Tag Archives: Users

How Do You Maintain Momentum as You Grow? Seven Factors

Interview with Ishveen Anand, CEO, OpenSponsorship.com

Situation: Emerging stage companies that get early traction must maintain momentum and strong growth. This is particularly true if the company is competing in an established industry where innovative and new solutions are not the norm. Early adopters fall back into old, comfortable habits. Filling the pipeline with new prospects takes a lot of energy. How do you maintain momentum as you grow?

Advice:

  • Find a familiar, respected example of an existing service that is similar to yours. Match.com is widely recognized. We use Match.com to describe how we connect athletes with potential sponsors. Our service is free in the early stages and focuses on introductions. It costs nothing unless the parties decide on a deal. It’s up to the parties to decide whether to go out, form a relationship, and later end up together.
  • Map the stages of a sale for your offering, and select progressive KPIs that represent these stages. For example, early on it may be users. Later it becomes messages between users. A sale is closed when messages produce deals. Once you have progressive KPIs you can focus on tipping points between the stages and facilitating movement from user to message to deal. Set metrics and timeline objectives at each stage of the transaction.
  • Closely monitor conversation rates between users, messages and deals. Watch the momentum of conversion between the stages and test interventions that positively impact this momentum.
  • Match social media channels to the personalities of each of your stages. Twitter is a great metric of sales success and LinkedIn helps us to understand the reach of OpenSponsorship. Instagram is a great tool for those selling products, so slightly less relevant to us, but still necessary. Use the appropriate channel that will best bring potential users into your sales stream. An advantage of social media channels is that these provide additional insight into your transaction stream and what users are saying about you.
  • Understand what’s right for your users. Early on you look for elements that will create buzz and feed viral growth. Target special events and opportunities which offer high visibility. For us, a big event will be the 2016 Olympics in Rio de Janeiro. For another company it may be a large convention like CES or SxSW. Plan in advance and make the most of these opportunities.
  • Know your users’ seasonality. What are their peak purchase seasons? Do they have special seasons? What are their off-seasons? How can you take advantage of this knowledge to offer them new opportunities? Populate your web site with the right pages and social media marketing efforts linking to these pages to drive usage and business year-round.
  • Important pieces of momentum are staffing and investment. Early on, these seem almost like distractions to a CEO. The CEO is more engaged in the product or service being provided. However, personnel and fundraising decisions critically impact the future of the venture and must be taken seriously. Success will depend upon the CEO’s being able to move seamlessly between conversations about product and service, staffing and fundraising.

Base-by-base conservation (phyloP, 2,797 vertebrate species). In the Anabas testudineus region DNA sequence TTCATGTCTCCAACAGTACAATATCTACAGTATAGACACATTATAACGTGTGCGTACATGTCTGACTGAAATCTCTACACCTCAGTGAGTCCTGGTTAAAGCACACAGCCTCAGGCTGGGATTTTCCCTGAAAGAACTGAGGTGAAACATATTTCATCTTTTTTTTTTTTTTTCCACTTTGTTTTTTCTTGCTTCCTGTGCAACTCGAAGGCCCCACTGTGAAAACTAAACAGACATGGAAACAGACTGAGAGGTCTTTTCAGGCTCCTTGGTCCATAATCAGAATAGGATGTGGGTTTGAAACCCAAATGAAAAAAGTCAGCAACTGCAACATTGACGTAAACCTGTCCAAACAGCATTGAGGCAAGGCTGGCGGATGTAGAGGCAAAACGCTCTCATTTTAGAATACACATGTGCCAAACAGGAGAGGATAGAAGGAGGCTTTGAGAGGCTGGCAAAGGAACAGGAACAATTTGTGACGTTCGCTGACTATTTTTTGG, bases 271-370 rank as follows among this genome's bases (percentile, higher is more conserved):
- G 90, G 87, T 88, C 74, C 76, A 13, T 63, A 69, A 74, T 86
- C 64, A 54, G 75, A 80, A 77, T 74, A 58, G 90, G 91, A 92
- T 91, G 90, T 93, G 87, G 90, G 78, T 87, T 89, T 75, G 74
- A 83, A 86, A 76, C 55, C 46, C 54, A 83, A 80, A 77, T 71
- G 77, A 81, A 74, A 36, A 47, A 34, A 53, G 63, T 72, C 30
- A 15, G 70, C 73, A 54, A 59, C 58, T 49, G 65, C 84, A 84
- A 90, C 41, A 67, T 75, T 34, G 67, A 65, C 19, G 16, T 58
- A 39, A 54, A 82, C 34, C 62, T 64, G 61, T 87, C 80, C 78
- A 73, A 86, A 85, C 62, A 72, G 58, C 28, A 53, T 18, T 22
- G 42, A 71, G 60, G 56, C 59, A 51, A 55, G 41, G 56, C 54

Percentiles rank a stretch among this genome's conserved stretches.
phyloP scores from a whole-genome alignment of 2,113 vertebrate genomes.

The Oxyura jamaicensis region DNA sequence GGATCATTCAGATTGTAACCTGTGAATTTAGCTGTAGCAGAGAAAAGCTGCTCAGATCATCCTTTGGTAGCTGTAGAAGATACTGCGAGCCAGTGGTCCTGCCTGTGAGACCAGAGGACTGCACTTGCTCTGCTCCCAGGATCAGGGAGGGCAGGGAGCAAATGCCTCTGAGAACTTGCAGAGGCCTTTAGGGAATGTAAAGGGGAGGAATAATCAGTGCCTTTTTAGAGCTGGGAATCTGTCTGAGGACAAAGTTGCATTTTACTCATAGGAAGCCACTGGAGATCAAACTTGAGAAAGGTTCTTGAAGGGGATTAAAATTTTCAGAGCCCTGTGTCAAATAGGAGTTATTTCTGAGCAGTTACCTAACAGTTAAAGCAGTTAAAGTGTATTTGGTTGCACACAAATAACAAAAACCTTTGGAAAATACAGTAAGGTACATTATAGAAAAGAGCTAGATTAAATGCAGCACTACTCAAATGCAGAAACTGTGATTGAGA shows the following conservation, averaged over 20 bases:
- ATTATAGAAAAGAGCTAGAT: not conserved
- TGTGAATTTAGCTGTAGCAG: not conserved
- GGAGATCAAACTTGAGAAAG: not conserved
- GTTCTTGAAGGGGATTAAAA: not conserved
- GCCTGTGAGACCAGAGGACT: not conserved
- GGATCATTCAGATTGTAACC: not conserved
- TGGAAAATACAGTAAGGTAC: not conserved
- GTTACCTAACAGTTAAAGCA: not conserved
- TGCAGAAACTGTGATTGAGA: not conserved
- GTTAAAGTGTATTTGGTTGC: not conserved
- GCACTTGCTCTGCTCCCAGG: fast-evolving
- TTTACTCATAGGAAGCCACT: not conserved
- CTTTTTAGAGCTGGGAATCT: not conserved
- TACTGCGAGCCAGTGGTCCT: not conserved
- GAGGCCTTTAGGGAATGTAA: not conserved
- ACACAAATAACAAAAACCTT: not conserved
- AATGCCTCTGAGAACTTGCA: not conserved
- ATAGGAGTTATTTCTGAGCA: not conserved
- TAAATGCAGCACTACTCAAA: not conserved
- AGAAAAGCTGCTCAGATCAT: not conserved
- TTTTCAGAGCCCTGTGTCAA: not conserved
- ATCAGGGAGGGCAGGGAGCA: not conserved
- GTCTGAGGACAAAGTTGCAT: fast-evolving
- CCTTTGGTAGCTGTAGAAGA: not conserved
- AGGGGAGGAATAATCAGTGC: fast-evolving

You can contact Ms. Anand at ishveen@opensponsorship.com

How Do You Reach High-end Users? Three Thoughts

Situation: A company has developed a disrupting technology that will allow OEMs to produce high-end circuits at a fraction of their current cost. A non-exclusive OEM partner is using this technology but doesn’t have a channel to high-end users, and the company is too small to reach these customers themselves.  How do you reach high-end users?

Advice from the CEOs:

  • Your dilemma is having a disrupting technology in a market with a strong division between OEMs servicing the low/medium-end market and those servicing the high-end market.
    • Your technology collapses the division between the low/medium and the high-end markets and OEMs and proposes a full-scale technical shift.
    • This shift disrupts the current business models of either group of OEMs, as well as their technology development plans. This is why you are finding resistance.
  • Therefore, you need a channel partner that is either:
    • A low/medium-end OEM who is just as much a disrupter as you are – highly promising but not yet well-established – and who is capability of developing a high-end sales and marketing effort; or
    • A high-end OEM that knows the market but is collapsing under their current strategy and needs an entirely different solution to revive their prospects.
  • Your near-term task is to simply gain market capability – both manufacturing and marketing/sales – and to use this capability to gain early market acceptance.
    • Your investors want to see early “Blue Chip” partners, but given market realities, this may not be the wisest strategy.
    • If, over the next 12 months, you can begin to impact the market shares of the high-end OEMs, this is the surest way to gain their attention. Once you start to gain share, a likely outcome is that one of the high-end OEMs will buy you to lock up your IP.
    • Another company recently used a similar strategy entering a new market by collaborating with a high-visibility partner.
      • In one year, they took 30% market share from the market leader.
      • The next year the market leader bought them because “it was less expensive to buy you than to spend the marketing dollars that we would have had to spend to compete against you.”